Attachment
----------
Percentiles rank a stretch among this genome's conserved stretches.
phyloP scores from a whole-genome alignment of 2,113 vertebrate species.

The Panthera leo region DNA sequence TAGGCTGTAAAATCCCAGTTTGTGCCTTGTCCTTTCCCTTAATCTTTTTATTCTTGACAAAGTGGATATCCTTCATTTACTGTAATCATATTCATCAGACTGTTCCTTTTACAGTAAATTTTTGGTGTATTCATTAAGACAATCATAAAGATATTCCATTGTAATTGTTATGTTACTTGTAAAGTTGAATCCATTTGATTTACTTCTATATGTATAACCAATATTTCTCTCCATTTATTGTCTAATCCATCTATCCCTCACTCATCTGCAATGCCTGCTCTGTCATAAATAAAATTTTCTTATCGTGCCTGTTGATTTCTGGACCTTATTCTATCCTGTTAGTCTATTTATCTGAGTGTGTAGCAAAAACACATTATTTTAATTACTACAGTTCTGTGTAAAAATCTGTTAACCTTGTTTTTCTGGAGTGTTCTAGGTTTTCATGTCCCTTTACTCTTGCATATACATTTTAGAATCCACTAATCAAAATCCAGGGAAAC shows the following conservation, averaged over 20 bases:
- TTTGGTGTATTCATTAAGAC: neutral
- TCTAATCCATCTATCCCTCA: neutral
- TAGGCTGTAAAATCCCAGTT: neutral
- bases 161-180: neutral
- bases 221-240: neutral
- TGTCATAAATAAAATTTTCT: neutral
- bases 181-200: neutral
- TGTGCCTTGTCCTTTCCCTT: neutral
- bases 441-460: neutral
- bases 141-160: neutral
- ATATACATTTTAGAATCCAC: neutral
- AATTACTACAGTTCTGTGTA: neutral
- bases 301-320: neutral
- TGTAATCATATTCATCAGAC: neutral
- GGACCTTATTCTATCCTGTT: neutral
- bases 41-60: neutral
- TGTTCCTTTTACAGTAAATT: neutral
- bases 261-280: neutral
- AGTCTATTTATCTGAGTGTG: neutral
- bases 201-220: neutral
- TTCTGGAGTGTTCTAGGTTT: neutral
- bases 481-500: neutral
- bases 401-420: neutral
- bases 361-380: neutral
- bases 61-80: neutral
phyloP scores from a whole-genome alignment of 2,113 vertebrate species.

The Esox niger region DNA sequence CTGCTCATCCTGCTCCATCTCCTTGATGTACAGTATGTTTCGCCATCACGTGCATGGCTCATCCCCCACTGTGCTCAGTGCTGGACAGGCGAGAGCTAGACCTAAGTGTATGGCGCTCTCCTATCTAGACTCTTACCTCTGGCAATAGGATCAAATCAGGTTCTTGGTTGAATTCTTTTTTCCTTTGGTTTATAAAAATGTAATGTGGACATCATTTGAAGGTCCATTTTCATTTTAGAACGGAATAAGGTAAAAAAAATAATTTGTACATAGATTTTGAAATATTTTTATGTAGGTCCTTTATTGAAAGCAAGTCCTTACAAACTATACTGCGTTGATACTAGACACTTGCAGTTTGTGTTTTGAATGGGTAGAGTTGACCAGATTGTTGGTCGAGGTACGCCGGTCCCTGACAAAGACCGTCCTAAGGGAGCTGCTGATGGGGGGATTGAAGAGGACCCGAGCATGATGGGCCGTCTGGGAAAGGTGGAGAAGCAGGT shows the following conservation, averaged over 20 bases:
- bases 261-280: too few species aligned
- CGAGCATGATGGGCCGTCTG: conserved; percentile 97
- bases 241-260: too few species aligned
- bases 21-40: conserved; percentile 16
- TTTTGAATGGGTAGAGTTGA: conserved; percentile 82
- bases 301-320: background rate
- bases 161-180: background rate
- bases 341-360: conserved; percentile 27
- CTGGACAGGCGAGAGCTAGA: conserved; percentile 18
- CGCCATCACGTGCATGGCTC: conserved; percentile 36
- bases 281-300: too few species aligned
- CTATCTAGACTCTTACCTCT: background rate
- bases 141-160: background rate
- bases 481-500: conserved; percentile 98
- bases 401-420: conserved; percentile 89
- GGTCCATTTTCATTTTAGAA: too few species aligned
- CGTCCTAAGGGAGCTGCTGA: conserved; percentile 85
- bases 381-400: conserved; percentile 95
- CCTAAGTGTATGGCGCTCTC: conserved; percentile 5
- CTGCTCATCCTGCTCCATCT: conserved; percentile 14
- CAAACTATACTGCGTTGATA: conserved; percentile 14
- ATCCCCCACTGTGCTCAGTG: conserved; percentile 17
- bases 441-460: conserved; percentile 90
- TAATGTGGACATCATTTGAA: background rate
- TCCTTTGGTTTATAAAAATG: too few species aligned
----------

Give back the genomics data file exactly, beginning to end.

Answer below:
Percentiles rank a stretch among this genome's conserved stretches.
phyloP scores from a whole-genome alignment of 2,113 vertebrate species.

The Panthera leo region DNA sequence TAGGCTGTAAAATCCCAGTTTGTGCCTTGTCCTTTCCCTTAATCTTTTTATTCTTGACAAAGTGGATATCCTTCATTTACTGTAATCATATTCATCAGACTGTTCCTTTTACAGTAAATTTTTGGTGTATTCATTAAGACAATCATAAAGATATTCCATTGTAATTGTTATGTTACTTGTAAAGTTGAATCCATTTGATTTACTTCTATATGTATAACCAATATTTCTCTCCATTTATTGTCTAATCCATCTATCCCTCACTCATCTGCAATGCCTGCTCTGTCATAAATAAAATTTTCTTATCGTGCCTGTTGATTTCTGGACCTTATTCTATCCTGTTAGTCTATTTATCTGAGTGTGTAGCAAAAACACATTATTTTAATTACTACAGTTCTGTGTAAAAATCTGTTAACCTTGTTTTTCTGGAGTGTTCTAGGTTTTCATGTCCCTTTACTCTTGCATATACATTTTAGAATCCACTAATCAAAATCCAGGGAAAC shows the following conservation, averaged over 20 bases:
- TTTGGTGTATTCATTAAGAC: neutral
- TCTAATCCATCTATCCCTCA: neutral
- TAGGCTGTAAAATCCCAGTT: neutral
- bases 161-180: neutral
- bases 221-240: neutral
- TGTCATAAATAAAATTTTCT: neutral
- bases 181-200: neutral
- TGTGCCTTGTCCTTTCCCTT: neutral
- bases 441-460: neutral
- bases 141-160: neutral
- ATATACATTTTAGAATCCAC: neutral
- AATTACTACAGTTCTGTGTA: neutral
- bases 301-320: neutral
- TGTAATCATATTCATCAGAC: neutral
- GGACCTTATTCTATCCTGTT: neutral
- bases 41-60: neutral
- TGTTCCTTTTACAGTAAATT: neutral
- bases 261-280: neutral
- AGTCTATTTATCTGAGTGTG: neutral
- bases 201-220: neutral
- TTCTGGAGTGTTCTAGGTTT: neutral
- bases 481-500: neutral
- bases 401-420: neutral
- bases 361-380: neutral
- bases 61-80: neutral
phyloP scores from a whole-genome alignment of 2,113 vertebrate species.

The Esox niger region DNA sequence CTGCTCATCCTGCTCCATCTCCTTGATGTACAGTATGTTTCGCCATCACGTGCATGGCTCATCCCCCACTGTGCTCAGTGCTGGACAGGCGAGAGCTAGACCTAAGTGTATGGCGCTCTCCTATCTAGACTCTTACCTCTGGCAATAGGATCAAATCAGGTTCTTGGTTGAATTCTTTTTTCCTTTGGTTTATAAAAATGTAATGTGGACATCATTTGAAGGTCCATTTTCATTTTAGAACGGAATAAGGTAAAAAAAATAATTTGTACATAGATTTTGAAATATTTTTATGTAGGTCCTTTATTGAAAGCAAGTCCTTACAAACTATACTGCGTTGATACTAGACACTTGCAGTTTGTGTTTTGAATGGGTAGAGTTGACCAGATTGTTGGTCGAGGTACGCCGGTCCCTGACAAAGACCGTCCTAAGGGAGCTGCTGATGGGGGGATTGAAGAGGACCCGAGCATGATGGGCCGTCTGGGAAAGGTGGAGAAGCAGGT shows the following conservation, averaged over 20 bases:
- bases 261-280: too few species aligned
- CGAGCATGATGGGCCGTCTG: conserved; percentile 97
- bases 241-260: too few species aligned
- bases 21-40: conserved; percentile 16
- TTTTGAATGGGTAGAGTTGA: conserved; percentile 82
- bases 301-320: background rate
- bases 161-180: background rate
- bases 341-360: conserved; percentile 27
- CTGGACAGGCGAGAGCTAGA: conserved; percentile 18
- CGCCATCACGTGCATGGCTC: conserved; percentile 36
- bases 281-300: too few species aligned
- CTATCTAGACTCTTACCTCT: background rate
- bases 141-160: background rate
- bases 481-500: conserved; percentile 98
- bases 401-420: conserved; percentile 89
- GGTCCATTTTCATTTTAGAA: too few species aligned
- CGTCCTAAGGGAGCTGCTGA: conserved; percentile 85
- bases 381-400: conserved; percentile 95
- CCTAAGTGTATGGCGCTCTC: conserved; percentile 5
- CTGCTCATCCTGCTCCATCT: conserved; percentile 14
- CAAACTATACTGCGTTGATA: conserved; percentile 14
- ATCCCCCACTGTGCTCAGTG: conserved; percentile 17
- bases 441-460: conserved; percentile 90
- TAATGTGGACATCATTTGAA: background rate
- TCCTTTGGTTTATAAAAATG: too few species aligned